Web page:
From the Heart (Peter Lewis - 14/01/2003)

There are about 1,000,000 children whose parents are divorced and about 50,000 children every year are affected by the decisions of adults to no longer be together.  Today about 1 marriage in 2 ends in divorce as opposed to 1 in 10 at the beginning of the century. I am concerned about what is happening to these children. I believe that our divorce laws are not keeping pace with changes in the Australian family structure to the detriment of children and their parents.

Romantic assumptions and sexual stereotypes are no longer viable in today’s society where more and more mothers are working outside the home. No longer do we see families reflecting the traditional idea of marriage of one full time homemaker and one full time breadwinner. Though our 19-century assumptions about parenting and custody have been undercut by changes in family structure and the economy, family law still fails to reflect these realities.   

These dated assumptions and legal stereotypes are also being challenges by a growing body of hard evidence that two parents actively involved in raising their children can be better not only for the child but also for the parents even though they are no longer married. Joint residence also protects a child from the traumatic situation of having to choose between parents. Controlled studies of divorced families have found that children do best who have open and continuing relationships with both parents.

With a rebuttable presumptive joint residence Bill Australia will acknowledge the research that documents the damaging effects of sole residence on the psychological and emotional development of children and make joint residence a viable alternative for families. And of equal importance we will protect those children for whom sole residence will remain the better option. The divorced family is still a family, joint residence recognises that both parents should be in their child’s life and gives both a parental role. Without joint residence, one parent acts as a parent, the other is nothing more than a ‘visitor’ who has limited contact.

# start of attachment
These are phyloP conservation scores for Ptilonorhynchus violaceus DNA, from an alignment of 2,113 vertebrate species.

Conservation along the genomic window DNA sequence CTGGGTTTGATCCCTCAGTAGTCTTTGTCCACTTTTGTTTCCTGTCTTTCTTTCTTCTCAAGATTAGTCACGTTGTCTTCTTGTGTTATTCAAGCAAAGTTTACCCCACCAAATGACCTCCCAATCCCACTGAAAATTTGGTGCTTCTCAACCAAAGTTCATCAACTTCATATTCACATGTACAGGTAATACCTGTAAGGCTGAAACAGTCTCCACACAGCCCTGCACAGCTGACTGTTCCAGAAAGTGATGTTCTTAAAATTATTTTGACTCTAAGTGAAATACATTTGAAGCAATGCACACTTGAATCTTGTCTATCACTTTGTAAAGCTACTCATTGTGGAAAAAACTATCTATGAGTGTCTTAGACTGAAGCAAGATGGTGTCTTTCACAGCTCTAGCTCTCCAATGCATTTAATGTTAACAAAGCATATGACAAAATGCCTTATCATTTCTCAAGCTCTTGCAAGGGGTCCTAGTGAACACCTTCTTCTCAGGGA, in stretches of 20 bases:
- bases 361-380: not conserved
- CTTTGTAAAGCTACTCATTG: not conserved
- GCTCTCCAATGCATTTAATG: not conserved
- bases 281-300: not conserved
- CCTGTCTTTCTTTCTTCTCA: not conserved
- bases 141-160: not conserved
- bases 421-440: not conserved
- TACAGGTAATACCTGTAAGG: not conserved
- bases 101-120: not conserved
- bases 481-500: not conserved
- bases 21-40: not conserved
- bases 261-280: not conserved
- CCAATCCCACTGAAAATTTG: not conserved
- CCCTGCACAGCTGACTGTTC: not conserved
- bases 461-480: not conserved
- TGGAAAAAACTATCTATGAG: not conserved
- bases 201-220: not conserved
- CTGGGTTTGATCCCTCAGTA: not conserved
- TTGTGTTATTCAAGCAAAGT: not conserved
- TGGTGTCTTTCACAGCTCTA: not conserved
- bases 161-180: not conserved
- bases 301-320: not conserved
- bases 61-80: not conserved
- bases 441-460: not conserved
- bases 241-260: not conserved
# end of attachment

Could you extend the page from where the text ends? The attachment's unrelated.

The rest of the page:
I am angered by the false accusation that the Len Harris measure is a political stunt. The accusation is malicious and is designed to create confusion among supporters of the proposed legislation. A further mischievous attempt to destabilise support for the measure has resulted in the rumour that the Bill has been withdrawn. Nothing could be further from the truth. Senator Harris has reaffirmed his steadfast commitment to the principle that children have the human right to be loved and to be cared for by both their mother and father.

The Len Harris Bill addresses the post divorce family structure. It encourages parental responsibility and cooperation and provides necessary guidelines for the awarding of residence. My endorsement of the Act came after careful study and discussion. Under the amendment no preference would be given to either parent, joint residence would be the first order of preference, and the child’s parents could work out their joint parenting plan.    

As the decision on how best to care for children after divorce can potentially affect the lives of millions, social policy should be determined by a conscience vote of parliamentarians and not along party political lines. It is time for Australia to recognise and to deal effectively with the post divorce family. Far too many children are being denied a relationship with BOTH parents and too many parents are denied the parental role, due to the unwritten assumption for sole residence that is ingrained in our social and legal system.  

Peter Lewis, Speaker SA Parliament   

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